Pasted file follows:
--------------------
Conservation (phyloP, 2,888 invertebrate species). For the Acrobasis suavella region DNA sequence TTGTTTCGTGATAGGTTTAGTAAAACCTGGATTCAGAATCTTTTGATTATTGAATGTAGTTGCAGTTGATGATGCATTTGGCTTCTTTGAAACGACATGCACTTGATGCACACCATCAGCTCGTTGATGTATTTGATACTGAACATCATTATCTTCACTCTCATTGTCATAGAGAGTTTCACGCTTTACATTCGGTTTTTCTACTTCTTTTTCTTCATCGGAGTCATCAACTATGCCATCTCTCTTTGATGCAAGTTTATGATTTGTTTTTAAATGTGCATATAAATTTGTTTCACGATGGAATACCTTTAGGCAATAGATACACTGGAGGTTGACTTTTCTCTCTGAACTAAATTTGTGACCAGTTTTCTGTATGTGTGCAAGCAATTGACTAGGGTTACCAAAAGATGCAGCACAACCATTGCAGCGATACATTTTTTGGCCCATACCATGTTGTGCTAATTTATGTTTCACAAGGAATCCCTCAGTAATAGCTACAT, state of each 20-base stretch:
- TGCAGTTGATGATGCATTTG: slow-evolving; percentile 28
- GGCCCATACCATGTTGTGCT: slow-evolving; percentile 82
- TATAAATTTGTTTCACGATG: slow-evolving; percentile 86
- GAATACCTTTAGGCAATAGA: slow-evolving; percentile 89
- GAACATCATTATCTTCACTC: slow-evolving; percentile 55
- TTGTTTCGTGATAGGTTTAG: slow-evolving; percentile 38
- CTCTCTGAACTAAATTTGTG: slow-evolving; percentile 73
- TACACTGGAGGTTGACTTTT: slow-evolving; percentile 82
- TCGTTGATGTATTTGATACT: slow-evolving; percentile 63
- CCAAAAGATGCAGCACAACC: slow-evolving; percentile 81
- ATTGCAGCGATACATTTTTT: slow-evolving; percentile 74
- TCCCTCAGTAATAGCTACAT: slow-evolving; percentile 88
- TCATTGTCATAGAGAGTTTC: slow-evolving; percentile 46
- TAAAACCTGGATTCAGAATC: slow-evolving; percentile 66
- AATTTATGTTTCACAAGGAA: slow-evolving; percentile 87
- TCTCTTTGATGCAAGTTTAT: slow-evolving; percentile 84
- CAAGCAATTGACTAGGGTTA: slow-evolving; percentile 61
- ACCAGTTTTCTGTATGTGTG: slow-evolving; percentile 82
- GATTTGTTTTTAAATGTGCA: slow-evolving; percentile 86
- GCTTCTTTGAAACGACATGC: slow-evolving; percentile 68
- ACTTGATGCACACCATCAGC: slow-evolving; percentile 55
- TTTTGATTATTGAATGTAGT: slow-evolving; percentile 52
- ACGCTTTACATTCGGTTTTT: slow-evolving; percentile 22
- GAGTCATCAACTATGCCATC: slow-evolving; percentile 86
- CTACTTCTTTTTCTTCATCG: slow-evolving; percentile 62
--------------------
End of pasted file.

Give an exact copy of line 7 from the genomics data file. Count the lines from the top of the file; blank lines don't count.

- TTGTTTCGTGATAGGTTTAG: slow-evolving; percentile 38